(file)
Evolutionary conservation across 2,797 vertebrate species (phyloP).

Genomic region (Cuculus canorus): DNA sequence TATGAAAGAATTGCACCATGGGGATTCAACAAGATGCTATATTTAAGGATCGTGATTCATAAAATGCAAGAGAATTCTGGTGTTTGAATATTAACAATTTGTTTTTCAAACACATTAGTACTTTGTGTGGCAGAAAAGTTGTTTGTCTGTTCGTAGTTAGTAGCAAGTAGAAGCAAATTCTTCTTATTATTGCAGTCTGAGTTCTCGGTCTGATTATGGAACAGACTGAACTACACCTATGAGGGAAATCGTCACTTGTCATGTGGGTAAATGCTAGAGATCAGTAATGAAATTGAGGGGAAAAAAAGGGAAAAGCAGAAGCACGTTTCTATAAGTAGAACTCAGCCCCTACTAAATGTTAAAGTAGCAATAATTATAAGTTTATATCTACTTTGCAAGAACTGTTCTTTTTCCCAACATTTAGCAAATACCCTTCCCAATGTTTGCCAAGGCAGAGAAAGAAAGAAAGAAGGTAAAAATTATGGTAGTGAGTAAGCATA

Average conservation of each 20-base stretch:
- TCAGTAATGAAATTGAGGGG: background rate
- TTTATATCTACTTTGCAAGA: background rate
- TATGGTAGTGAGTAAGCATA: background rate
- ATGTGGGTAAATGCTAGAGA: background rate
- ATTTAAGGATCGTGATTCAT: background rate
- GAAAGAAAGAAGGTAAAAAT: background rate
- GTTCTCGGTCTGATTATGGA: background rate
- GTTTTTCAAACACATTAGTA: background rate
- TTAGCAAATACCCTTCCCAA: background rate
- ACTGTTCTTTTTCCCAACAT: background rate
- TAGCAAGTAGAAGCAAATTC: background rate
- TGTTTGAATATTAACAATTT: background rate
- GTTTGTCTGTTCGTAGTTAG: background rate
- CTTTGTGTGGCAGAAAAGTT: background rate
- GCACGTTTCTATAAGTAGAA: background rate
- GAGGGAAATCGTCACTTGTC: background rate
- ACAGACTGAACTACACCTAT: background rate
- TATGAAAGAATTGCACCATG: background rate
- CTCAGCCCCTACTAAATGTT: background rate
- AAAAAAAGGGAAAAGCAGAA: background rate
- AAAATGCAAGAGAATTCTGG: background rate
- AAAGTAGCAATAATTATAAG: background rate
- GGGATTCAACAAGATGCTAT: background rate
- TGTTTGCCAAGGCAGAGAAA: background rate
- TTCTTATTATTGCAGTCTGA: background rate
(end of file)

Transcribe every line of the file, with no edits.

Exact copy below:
Evolutionary conservation across 2,797 vertebrate species (phyloP).

Genomic region (Cuculus canorus): DNA sequence TATGAAAGAATTGCACCATGGGGATTCAACAAGATGCTATATTTAAGGATCGTGATTCATAAAATGCAAGAGAATTCTGGTGTTTGAATATTAACAATTTGTTTTTCAAACACATTAGTACTTTGTGTGGCAGAAAAGTTGTTTGTCTGTTCGTAGTTAGTAGCAAGTAGAAGCAAATTCTTCTTATTATTGCAGTCTGAGTTCTCGGTCTGATTATGGAACAGACTGAACTACACCTATGAGGGAAATCGTCACTTGTCATGTGGGTAAATGCTAGAGATCAGTAATGAAATTGAGGGGAAAAAAAGGGAAAAGCAGAAGCACGTTTCTATAAGTAGAACTCAGCCCCTACTAAATGTTAAAGTAGCAATAATTATAAGTTTATATCTACTTTGCAAGAACTGTTCTTTTTCCCAACATTTAGCAAATACCCTTCCCAATGTTTGCCAAGGCAGAGAAAGAAAGAAAGAAGGTAAAAATTATGGTAGTGAGTAAGCATA

Average conservation of each 20-base stretch:
- TCAGTAATGAAATTGAGGGG: background rate
- TTTATATCTACTTTGCAAGA: background rate
- TATGGTAGTGAGTAAGCATA: background rate
- ATGTGGGTAAATGCTAGAGA: background rate
- ATTTAAGGATCGTGATTCAT: background rate
- GAAAGAAAGAAGGTAAAAAT: background rate
- GTTCTCGGTCTGATTATGGA: background rate
- GTTTTTCAAACACATTAGTA: background rate
- TTAGCAAATACCCTTCCCAA: background rate
- ACTGTTCTTTTTCCCAACAT: background rate
- TAGCAAGTAGAAGCAAATTC: background rate
- TGTTTGAATATTAACAATTT: background rate
- GTTTGTCTGTTCGTAGTTAG: background rate
- CTTTGTGTGGCAGAAAAGTT: background rate
- GCACGTTTCTATAAGTAGAA: background rate
- GAGGGAAATCGTCACTTGTC: background rate
- ACAGACTGAACTACACCTAT: background rate
- TATGAAAGAATTGCACCATG: background rate
- CTCAGCCCCTACTAAATGTT: background rate
- AAAAAAAGGGAAAAGCAGAA: background rate
- AAAATGCAAGAGAATTCTGG: background rate
- AAAGTAGCAATAATTATAAG: background rate
- GGGATTCAACAAGATGCTAT: background rate
- TGTTTGCCAAGGCAGAGAAA: background rate
- TTCTTATTATTGCAGTCTGA: background rate